A table view presents a small or large amount of data cleanly and efficiently in a scrolling list of cells that are organized into columns and rows. At minimum, a table view contains one column that contains primary data like file names. Subsequent columns may be added, as needed, to display additional attributes that supplement the primary data like file sizes and modification dates.
Tables are ideal for displaying text-based content and are often used for navigation on one side of a split view, with related content on the opposite side. See Split Views.
Use an outline view instead of a table view to present hierarchical data. An outline view looks like a table view, but includes disclosure triangles for exposing additional levels of data. For example, an outline view might display folders and the items they contain. See Outline Views.
Use descriptive column headings to provide context. Column headings should be noun or short noun phrases with title-style capitalization and no punctuation—they should never include a trailing colon. Always provide column headings in a multi-column table view. If you don’t include a column heading in a single-column table view, use a label or other means to make sure there’s enough context for the user.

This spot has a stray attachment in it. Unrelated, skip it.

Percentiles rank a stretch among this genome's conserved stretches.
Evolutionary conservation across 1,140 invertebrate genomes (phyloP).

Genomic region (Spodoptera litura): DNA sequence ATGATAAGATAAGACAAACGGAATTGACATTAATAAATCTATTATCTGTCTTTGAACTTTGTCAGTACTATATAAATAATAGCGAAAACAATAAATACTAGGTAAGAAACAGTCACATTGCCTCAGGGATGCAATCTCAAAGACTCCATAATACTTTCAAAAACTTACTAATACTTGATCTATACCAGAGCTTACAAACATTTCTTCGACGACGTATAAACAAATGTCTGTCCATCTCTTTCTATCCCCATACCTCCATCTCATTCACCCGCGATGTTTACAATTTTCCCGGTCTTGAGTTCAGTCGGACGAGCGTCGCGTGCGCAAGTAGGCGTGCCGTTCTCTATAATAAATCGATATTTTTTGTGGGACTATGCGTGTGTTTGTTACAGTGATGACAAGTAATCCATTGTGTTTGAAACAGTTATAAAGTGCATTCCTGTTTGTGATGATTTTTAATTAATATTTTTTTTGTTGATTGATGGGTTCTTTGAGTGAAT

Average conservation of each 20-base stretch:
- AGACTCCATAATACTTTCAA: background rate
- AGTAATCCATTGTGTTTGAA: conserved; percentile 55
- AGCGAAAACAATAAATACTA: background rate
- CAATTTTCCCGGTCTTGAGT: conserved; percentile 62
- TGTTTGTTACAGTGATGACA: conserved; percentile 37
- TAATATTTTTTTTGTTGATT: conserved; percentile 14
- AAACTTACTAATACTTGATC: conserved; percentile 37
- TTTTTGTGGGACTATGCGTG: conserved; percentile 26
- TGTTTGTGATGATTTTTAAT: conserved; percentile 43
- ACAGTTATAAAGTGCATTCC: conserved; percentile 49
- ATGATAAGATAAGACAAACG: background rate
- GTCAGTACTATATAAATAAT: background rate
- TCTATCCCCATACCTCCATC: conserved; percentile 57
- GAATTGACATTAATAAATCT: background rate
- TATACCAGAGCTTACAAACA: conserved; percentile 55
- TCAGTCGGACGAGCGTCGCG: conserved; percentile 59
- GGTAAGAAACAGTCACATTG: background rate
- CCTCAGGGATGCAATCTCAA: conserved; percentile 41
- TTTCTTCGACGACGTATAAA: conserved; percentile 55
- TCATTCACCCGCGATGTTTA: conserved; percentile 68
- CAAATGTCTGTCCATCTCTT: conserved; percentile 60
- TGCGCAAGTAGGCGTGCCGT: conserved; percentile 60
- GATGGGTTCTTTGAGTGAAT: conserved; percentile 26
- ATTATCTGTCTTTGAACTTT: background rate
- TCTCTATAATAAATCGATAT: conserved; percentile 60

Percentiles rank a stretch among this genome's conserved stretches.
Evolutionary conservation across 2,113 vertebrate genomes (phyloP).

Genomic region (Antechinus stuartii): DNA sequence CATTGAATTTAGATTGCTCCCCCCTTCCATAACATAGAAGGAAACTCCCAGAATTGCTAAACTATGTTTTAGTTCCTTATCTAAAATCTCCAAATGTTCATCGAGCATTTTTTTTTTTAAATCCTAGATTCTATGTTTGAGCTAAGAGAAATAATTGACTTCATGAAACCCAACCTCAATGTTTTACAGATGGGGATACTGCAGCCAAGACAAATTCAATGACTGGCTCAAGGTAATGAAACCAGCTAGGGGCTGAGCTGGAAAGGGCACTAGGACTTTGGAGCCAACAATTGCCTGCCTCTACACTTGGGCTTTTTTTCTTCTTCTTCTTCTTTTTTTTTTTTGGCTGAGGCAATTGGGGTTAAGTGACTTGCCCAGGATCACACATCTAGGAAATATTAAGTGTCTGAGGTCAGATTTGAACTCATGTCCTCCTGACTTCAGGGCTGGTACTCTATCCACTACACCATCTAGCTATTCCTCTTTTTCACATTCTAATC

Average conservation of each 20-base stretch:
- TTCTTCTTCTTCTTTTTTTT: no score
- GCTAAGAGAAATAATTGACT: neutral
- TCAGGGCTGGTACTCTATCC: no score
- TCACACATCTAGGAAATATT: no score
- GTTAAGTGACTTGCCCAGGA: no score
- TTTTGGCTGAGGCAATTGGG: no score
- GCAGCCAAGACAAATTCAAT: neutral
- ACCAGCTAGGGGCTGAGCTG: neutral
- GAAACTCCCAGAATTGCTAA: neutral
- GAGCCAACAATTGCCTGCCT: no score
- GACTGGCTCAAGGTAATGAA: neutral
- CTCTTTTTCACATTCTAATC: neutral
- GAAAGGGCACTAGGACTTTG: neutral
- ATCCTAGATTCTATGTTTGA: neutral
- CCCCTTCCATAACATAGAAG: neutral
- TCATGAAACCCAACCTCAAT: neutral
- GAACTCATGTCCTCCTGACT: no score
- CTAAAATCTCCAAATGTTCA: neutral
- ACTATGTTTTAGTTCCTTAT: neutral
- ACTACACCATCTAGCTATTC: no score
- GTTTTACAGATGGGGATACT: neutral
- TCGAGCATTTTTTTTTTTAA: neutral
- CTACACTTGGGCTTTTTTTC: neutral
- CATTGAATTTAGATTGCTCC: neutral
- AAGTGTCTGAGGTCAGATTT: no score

Let people click column headings to sort a table view if it provides value. In a sortable table view, the user can click a single column heading to perform an ascending or descending sort based on that column. You can implement additional sorting based on secondary columns behind the scenes, if necessary. If the user clicks the heading of a column that’s already sorted, data should re-sort in the opposite direction.
Let people resize columns. Data displayed in a table view often varies in width. When columns can be resized, the user can adjust their width as needed to reveal clipped data.